Over the last few weeks I’ve been messing around quite a bit with the Processing programming language. I was drawn to it initially because it is a close cousin to the Arduino language and programming environment (which is based on Processing), so naturally I wanted to find a way to combine the two in a project.
What I had in mind, of course, was an outlandishly-complicated, full-screen Processing user interface, with dials and button and knobs and sliders and big maps and graphs of data readouts and a little videoport showing the view from the Kinect-based eyes of some hardy Arduino-powered robot as it trundled bravely into the caldera of a smoking volcano.
But alas, I thought it would be better to start small — with one little graphical slider control, one Arduino, and one LED. The slider would command a brightness level for the LED, serial communication would do the talking, and pulse-width modulation (PWM) would do the legwork. In my quest for the ultimate ready-made user interface, however, I did stumble across the awesome-looking and fully-featured controlP5 GUI library for Processing.
As you can see in the video, I used an Adafruit Boarduino and a breadboard for this little experiment, and both are great!, but neither are necessary. You need to have your Arduino plugged into your PC’s USB port (or serial, if you’re old school), and you need to have an LED and an appropriate resistor plugged into Pin 9 (or any PWM pin) and GND on the board (pictured below). That’s it!
You’re going to be running both the Arduino and Processing development environments side-by-side, so be careful not to confuse one for the other. Open the
SliderSerial_Arduino sketch (download it below) in the Arduino environment, and open
SliderSerial_Processing in Processing.
If you don’t already have the controlP5 GUI library for Processing, download that as well and install it in your Processing
Libraries folder (should be in the same directory where all your sketches are saved — see below for help installing libraries).
Upload the Arduino sketch to your Arduino board, then run the Processing sketch. A small window should open, revealing the slider control, which should control the brightness of the LED.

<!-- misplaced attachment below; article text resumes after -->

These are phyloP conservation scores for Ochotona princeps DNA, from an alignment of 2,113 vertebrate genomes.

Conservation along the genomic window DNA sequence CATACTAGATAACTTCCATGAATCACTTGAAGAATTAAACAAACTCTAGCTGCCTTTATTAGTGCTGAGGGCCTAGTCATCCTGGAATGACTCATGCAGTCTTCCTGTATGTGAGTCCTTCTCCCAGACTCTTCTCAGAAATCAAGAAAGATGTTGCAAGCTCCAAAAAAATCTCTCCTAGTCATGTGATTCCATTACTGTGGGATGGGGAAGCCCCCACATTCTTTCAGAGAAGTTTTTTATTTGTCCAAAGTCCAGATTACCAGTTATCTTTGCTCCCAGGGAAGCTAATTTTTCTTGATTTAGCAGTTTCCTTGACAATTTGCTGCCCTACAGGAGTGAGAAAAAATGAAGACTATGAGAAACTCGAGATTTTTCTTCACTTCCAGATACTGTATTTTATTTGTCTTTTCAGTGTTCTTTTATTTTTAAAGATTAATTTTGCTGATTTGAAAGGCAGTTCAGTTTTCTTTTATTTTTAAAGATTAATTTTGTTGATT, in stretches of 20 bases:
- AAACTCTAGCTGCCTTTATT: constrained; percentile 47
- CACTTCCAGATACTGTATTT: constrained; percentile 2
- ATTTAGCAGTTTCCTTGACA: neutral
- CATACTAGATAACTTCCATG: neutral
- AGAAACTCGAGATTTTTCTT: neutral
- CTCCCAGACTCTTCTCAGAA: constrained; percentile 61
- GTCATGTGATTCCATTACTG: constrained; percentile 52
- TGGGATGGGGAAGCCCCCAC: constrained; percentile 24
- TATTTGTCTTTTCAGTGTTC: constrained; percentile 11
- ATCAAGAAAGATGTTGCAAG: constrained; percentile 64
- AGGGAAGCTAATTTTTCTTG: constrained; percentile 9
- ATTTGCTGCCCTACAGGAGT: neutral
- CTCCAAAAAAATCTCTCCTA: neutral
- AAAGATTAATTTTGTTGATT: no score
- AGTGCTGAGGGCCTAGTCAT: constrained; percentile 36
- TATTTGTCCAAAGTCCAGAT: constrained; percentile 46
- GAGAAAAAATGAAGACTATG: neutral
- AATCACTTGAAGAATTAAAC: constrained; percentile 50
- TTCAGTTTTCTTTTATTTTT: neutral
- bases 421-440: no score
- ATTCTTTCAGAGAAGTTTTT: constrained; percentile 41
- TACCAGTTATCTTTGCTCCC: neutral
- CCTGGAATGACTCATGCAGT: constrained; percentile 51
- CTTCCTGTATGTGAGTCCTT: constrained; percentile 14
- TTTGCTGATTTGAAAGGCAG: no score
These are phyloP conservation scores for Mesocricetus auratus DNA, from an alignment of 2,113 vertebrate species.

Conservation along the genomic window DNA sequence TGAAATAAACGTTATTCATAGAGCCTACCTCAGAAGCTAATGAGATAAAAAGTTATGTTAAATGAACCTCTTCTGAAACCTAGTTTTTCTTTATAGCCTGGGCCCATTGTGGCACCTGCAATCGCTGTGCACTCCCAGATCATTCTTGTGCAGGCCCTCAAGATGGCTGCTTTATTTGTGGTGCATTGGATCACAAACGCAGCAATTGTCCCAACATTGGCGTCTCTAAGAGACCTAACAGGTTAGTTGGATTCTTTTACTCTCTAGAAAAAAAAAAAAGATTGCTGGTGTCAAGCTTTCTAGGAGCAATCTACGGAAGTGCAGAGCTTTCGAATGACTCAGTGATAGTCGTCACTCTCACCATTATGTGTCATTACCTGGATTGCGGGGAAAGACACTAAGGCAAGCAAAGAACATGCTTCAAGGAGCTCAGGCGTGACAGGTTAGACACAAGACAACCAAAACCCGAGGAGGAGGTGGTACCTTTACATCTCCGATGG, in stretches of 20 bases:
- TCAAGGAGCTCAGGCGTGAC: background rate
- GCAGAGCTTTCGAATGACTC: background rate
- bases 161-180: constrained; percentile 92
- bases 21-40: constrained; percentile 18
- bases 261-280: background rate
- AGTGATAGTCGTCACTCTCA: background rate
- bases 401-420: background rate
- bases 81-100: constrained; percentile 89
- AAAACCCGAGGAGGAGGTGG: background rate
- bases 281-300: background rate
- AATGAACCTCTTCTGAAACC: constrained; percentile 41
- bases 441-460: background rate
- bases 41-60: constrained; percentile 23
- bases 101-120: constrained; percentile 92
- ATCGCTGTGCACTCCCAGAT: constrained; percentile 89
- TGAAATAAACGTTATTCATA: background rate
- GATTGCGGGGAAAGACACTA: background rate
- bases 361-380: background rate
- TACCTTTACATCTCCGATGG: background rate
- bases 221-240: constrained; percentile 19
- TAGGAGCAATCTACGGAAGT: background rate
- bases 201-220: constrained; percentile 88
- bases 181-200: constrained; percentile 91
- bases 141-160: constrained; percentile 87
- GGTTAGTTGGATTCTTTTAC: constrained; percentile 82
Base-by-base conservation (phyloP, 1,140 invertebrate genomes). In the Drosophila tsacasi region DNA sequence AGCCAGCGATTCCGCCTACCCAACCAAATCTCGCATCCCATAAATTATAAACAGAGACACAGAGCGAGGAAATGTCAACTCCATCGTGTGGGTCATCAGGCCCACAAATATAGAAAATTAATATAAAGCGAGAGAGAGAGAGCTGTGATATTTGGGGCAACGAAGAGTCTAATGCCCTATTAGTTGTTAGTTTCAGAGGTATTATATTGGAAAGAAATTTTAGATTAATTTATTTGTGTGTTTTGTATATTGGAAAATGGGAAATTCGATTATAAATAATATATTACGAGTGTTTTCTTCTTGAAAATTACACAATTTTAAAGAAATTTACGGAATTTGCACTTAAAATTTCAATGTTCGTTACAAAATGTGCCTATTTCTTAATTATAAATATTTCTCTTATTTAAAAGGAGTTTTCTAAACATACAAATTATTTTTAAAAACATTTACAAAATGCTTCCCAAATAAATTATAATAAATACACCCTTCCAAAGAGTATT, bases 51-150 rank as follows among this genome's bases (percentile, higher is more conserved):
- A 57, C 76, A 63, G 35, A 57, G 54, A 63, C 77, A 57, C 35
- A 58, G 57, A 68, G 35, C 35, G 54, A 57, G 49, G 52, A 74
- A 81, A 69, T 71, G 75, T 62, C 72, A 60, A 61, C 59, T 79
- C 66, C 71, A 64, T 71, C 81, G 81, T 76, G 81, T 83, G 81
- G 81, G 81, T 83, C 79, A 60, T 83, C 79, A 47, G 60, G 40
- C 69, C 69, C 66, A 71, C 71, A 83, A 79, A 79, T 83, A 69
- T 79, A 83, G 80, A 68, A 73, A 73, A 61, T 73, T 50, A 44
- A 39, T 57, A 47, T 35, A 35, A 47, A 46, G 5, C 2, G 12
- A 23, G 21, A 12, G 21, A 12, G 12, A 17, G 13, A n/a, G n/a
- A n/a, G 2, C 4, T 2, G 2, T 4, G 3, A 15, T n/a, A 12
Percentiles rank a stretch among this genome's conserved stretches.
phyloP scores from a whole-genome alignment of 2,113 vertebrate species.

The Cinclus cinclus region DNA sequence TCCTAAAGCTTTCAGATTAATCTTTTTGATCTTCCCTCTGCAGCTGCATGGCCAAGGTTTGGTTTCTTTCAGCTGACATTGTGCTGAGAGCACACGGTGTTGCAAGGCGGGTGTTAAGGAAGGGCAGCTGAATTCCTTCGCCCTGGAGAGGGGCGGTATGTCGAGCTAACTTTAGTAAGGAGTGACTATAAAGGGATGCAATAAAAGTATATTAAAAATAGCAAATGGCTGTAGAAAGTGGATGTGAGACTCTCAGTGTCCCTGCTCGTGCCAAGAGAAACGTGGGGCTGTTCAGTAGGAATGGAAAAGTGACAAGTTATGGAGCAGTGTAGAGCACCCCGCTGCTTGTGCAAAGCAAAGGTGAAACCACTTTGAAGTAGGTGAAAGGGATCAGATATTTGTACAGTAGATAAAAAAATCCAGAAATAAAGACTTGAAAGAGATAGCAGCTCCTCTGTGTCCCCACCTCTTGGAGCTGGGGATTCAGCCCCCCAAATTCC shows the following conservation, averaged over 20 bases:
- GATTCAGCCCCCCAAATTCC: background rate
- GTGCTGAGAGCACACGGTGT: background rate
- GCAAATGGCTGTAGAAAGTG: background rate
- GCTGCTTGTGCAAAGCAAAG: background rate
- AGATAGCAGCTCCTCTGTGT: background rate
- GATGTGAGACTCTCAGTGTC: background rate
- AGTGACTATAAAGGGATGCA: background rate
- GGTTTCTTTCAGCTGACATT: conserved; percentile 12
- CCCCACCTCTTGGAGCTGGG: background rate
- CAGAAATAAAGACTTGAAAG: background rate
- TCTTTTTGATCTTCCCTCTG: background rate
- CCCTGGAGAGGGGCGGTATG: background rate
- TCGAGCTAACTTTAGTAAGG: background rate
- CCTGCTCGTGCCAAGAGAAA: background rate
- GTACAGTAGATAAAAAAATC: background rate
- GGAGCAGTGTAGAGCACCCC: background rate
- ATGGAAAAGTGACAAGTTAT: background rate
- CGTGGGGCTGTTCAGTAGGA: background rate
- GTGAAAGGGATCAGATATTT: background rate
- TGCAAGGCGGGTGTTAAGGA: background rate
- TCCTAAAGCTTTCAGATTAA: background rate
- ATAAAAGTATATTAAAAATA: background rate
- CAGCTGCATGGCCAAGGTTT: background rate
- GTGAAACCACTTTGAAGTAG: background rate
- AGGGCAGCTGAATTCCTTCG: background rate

If the Processing sketch doesn’t work the first time, you may need to make a small adjustment to properly locate the port to which your Arduino is connected. In the Processing sketch, look for this code block and follow the instructions in the comments:
// ======================================================= // SERIAL COMMUNICATION SETUP: // ======================================================= // CHANGE THE FOLLOWING VARIABLE to match the port // to which your Arduino is connected. // SEE THE LIST of available ports in the black debugging // section at the bottom of the Processing window. (It will // appear after the first time you run the sketch. // THE LIST LOOKS LIKE THIS on Windows: //  "COM1" //  "COM3" //  etc... // or like this on a Mac: //  "/dev/tty.usbserial-somenumbers" //  "/dev/tty.usbserial-othernumbers" //  etc... // TYPE THE NUMBER (inside the brackets) of the desired // port after the equals sign. int serialPortNumber = 0; // =======================================================
Quick Reference Checklist
- Download and install the Arduino software.
- Download and install Processing.
- Download the controlP5 GUI Library for Processing.
- Install the controlP5 library. (Here’s how.)
- Download the SliderSerial_Arduino sketch.
- Download the SliderSerial_Processing sketch.
- Configure your Arduino and LED as pictured above.
SliderSerial_Arduinoin your Arduino software environment.
SliderSerial_Processingin your Processing environment.
SliderSerial_Arduinoto your Arduino.
SliderSerial_Processingand make sure the LED will dim with the slider.
- If it works, congratulations! If not, try changing the
serialPortNumbervariable as described above.
I hope this little project helps people get Arduino and Processing working together. This code could be the jumping off point for bigger things and I think Processing is a natural choice for interfacing Arduinos with PCs. Enjoy!